Malaysia stands at the crossroads of Asia, where three of the continent’s greatest cultures—Indian, Malay, and Chinese—meet and mingle. Malaysia was not always so vibrant, though.
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I’m often asked what style of food I cook at One Market. My stock answer, “Contemporary regional European,” is as hokey as it sounds. The truth is, I cook American food. So why do I cringe when I write that?
I have never wanted to run a temple of gastronomy, the kind of restaurant people come to solely for the food, the conversation limited to present culinary creations or past gastronomic pilgrimages.
When I opened my restaurant sixteen years ago, the word “hospitality” was foremost in my mind. I directed my attention toward the customers coming through the front door. I wanted to greet them with tantalizing smells and friendly smiles, to make them feel welcome.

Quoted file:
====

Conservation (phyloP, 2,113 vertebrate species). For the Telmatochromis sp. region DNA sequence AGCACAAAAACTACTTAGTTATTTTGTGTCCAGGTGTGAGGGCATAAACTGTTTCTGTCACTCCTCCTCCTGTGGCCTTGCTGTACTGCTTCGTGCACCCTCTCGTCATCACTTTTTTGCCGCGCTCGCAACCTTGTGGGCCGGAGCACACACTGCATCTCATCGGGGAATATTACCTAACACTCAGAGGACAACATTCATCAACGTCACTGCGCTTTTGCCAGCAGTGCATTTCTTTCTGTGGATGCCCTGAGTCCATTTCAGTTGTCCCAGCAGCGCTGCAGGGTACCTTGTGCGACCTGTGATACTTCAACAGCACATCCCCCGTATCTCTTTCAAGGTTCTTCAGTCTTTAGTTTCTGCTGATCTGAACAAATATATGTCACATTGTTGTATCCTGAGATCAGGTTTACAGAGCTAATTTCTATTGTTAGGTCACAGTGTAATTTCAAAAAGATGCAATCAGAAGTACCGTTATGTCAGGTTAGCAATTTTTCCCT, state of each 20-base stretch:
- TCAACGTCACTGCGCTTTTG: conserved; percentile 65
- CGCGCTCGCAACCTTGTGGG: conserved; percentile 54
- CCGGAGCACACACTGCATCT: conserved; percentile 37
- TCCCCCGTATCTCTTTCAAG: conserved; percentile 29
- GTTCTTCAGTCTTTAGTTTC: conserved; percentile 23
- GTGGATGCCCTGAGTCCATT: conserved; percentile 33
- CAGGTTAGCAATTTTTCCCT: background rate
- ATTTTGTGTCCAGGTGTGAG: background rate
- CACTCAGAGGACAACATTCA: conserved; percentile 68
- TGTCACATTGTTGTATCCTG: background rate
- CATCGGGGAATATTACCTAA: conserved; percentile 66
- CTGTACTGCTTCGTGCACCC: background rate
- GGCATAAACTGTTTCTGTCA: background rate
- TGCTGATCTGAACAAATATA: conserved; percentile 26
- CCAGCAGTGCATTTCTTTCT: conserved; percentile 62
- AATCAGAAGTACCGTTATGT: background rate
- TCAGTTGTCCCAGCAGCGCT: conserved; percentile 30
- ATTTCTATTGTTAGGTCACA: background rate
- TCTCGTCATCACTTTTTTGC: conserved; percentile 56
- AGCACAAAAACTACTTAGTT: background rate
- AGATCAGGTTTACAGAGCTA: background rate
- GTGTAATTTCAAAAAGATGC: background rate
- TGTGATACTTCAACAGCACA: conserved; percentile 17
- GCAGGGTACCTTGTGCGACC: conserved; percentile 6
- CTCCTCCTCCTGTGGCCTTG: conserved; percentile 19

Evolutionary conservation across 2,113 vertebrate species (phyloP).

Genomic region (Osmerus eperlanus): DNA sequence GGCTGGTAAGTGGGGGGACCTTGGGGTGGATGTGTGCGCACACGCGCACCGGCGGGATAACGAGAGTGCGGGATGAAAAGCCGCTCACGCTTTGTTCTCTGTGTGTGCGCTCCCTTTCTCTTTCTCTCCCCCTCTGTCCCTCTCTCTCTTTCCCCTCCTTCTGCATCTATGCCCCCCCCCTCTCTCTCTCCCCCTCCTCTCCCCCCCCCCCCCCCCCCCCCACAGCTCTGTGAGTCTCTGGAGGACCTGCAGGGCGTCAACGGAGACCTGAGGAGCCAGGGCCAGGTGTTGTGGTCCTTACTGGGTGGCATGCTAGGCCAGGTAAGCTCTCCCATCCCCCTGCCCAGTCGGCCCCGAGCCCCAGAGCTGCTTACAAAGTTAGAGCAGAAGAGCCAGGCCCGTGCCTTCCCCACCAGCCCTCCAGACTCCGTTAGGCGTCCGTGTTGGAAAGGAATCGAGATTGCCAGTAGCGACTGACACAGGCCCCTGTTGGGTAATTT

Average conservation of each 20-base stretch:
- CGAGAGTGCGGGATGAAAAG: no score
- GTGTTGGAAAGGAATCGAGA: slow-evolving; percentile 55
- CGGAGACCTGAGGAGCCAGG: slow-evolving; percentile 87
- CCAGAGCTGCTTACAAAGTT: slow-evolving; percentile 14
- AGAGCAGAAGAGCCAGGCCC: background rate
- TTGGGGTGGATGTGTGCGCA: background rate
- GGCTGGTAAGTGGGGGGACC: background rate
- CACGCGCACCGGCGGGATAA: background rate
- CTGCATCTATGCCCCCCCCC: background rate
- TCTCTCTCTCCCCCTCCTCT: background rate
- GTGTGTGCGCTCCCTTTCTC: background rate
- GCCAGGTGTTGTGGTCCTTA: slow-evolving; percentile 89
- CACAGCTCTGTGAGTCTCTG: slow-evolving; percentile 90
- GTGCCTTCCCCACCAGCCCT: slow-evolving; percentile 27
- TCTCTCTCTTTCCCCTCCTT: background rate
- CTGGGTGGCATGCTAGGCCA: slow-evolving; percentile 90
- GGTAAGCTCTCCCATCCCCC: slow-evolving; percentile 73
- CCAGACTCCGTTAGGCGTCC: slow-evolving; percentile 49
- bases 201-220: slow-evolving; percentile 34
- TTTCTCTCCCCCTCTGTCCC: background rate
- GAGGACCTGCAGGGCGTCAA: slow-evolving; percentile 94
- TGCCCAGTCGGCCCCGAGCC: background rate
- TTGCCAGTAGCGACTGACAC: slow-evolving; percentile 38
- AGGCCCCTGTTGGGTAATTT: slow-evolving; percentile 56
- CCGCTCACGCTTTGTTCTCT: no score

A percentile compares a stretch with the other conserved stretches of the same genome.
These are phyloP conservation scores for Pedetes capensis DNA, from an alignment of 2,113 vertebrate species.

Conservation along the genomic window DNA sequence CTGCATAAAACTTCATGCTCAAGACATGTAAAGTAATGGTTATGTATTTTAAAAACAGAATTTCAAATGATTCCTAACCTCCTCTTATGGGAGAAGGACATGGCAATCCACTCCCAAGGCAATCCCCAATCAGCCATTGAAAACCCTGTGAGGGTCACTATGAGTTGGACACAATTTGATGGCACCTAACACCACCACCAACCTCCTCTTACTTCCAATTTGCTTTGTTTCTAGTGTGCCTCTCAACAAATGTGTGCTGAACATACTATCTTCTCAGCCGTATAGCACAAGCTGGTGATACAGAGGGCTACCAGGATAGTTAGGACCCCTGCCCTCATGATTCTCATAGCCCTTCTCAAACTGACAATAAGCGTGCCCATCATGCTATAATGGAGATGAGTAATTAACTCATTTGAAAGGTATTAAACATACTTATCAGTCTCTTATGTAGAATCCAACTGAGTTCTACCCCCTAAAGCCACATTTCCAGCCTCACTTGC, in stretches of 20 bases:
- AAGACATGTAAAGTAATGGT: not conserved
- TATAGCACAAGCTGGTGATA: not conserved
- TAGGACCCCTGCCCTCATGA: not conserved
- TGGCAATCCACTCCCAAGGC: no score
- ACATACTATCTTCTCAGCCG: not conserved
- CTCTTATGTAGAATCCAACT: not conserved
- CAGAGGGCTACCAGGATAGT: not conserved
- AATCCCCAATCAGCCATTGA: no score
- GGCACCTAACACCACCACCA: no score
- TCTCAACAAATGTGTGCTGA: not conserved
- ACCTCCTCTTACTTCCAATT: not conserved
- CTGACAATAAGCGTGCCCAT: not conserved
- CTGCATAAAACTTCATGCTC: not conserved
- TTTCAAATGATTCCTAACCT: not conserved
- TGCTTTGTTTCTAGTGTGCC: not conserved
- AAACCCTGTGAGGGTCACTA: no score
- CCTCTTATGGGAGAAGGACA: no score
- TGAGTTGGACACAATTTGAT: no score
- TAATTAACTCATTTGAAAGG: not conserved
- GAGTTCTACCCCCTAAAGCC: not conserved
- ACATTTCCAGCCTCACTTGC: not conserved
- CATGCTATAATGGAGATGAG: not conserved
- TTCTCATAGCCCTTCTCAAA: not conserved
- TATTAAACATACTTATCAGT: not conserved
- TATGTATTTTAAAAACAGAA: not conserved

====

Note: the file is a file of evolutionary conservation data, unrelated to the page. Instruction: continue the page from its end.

Few people know that the best place to go for a fine Russian meal isn’t Russia, but Helsinki, Finland. I’m Finnish, and my knowledge of Russian cooking came straight from my grandmother, who worked as a chef in a wealthy household in the Åland Islands.
A simple dish of mutton and peas baked in terracotta in an Abruzzese farmhouse marked the beginning of my journey into the history of clay-pot cookery.
Once a year in may, the market traders of Dieppe take the ferry to Newhaven and set up their stalls in Bartholomew Square in Brighton, just off the sea front between the Palace and West piers.